CfP: AAAI Workshop on Knowledge Extraction from Games

Workshop on Knowledge Extraction from Games (KEG 2018)

Workshop website: <>

EasyChair: <>

Email contact: <>

## A Workshop at the Thirty-Second AAAI Conference on Artificial Intelligence (AAAI-18)

February 2 or 3, 2018

New Orleans, Louisiana USA

## Call for Papers

*Knowledge Extraction from Games* (KEG) is a new workshop exploring questions of and approaches to the mechanical extraction of *knowledge* from games meant for humans—including but not limited to game rules, character graphics, environment maps, music and sound effects, high-level goals or heuristic strategies, transferrable skills, aesthetic standards and conventions, or abstracted models of games.
It includes and expands on the mandate of a recent vision paper at Computational Intelligence in Games (CIG 2017), [Automated Game Design Learning](

Important Dates:

– October 13: Submissions due to organizers (by AAAI policy, this is a *strict* deadline)
– November 9: Notifications to authors
– November 16: Return camera-ready papers to organizers

Games provide useful structuring information for many reasoning tasks and therefore provide interesting environments for knowledge extraction and specification recovery.
Some examples of work that would be appropriate for KEG include:

– Contextual query-answering in games where non-player characters (or visual cues in environment design) offer hints to solve problems
– Extracting architectural information from game level layouts
– Transfer learning, analogical reasoning, or goal reasoning within or between games or game levels
– Game-playing agents which can explain their own actions or policy in terms of the game’s rules
– Learning the rules of a game from observation, or learning higher-level rules or goals automatically
– Determining a designer or player’s mental model of game rules, and whether that differs from the rules induced by the game’s implementation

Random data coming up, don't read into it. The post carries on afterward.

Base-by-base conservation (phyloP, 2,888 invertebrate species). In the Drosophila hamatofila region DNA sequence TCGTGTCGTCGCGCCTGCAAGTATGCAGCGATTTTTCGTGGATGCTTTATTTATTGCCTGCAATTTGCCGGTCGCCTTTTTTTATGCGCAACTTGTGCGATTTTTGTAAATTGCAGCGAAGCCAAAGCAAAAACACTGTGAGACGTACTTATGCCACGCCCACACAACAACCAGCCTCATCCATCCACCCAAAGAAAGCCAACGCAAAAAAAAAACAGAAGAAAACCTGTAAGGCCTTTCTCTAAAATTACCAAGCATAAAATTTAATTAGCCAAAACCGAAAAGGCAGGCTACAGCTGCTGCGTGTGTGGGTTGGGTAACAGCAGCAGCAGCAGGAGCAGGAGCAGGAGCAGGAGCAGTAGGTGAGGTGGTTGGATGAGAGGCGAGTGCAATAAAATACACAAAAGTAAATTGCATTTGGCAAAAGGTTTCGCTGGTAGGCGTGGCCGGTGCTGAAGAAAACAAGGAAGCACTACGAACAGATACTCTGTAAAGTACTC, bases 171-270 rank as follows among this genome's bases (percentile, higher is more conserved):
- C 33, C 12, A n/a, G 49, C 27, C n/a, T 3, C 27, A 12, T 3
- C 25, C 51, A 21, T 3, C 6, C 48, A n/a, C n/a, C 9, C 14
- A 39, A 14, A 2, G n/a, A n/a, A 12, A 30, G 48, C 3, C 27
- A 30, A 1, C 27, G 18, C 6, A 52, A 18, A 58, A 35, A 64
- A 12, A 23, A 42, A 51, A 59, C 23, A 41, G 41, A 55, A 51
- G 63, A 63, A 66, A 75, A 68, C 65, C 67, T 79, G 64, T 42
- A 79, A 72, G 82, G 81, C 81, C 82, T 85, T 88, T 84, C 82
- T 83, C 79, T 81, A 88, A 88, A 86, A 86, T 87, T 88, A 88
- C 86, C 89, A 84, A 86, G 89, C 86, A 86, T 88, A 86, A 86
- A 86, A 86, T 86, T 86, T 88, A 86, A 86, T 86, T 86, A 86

KEG unifies these research areas and communities whose goals overlap but whose work mostly proceeds in parallel–planning, general (video) game playing, knowledge representation and reasoning, knowledge extraction, goal reasoning, computer-aided design, and others.
We also hope to include subject experts in game design and criticism; their deep knowledge of the creation and analysis of these highly emergent dynamical systems could inform knowledge representation and problem formulation.

KEG will accept a mix of two types of papers (references are not counted against page limits):

– Full papers are up to 6 pages and are expected to be accompanied by some evaluation or formal proof
– Short papers are between 3 and 4 pages, showing promising new directions, nascent ideas, or new applications of existing work

All papers should be submitted to [EasyChair]( in [AAAI format]( and will be subject to double-blind review (so, please take care to anonymize your submissions).

Given recent successes applying proceduralist readings and operational logics to problems in this area, we are especially keen to receive submissions from game designers or game critics on potentially mechanizable formalisms for knowledge representation and reasoning, either in the short paper category or as full papers (if accompanied, for example, by formal semantics or an evaluated implementation).  We also welcome (especially in the short paper format) surveys or reframings of existing work in related fields reoriented towards (video)games.

KEG 2018 is dedicated to a harassment-free workshop experience for everyone.  Our anti-harassment policy can be found on the workshop’s website.

## Organizing Committee

– [Joseph C. Osborn](, University of California, Santa Cruz
– [Adam Summerville](, University of California, Santa Cruz
– [Matthew Guzdial](, Georgia Tech

Become a DiGRA Member

Join the premier international association for professionals, academics, developers and other individuals interested in the evolving fields of digital gaming and game studies.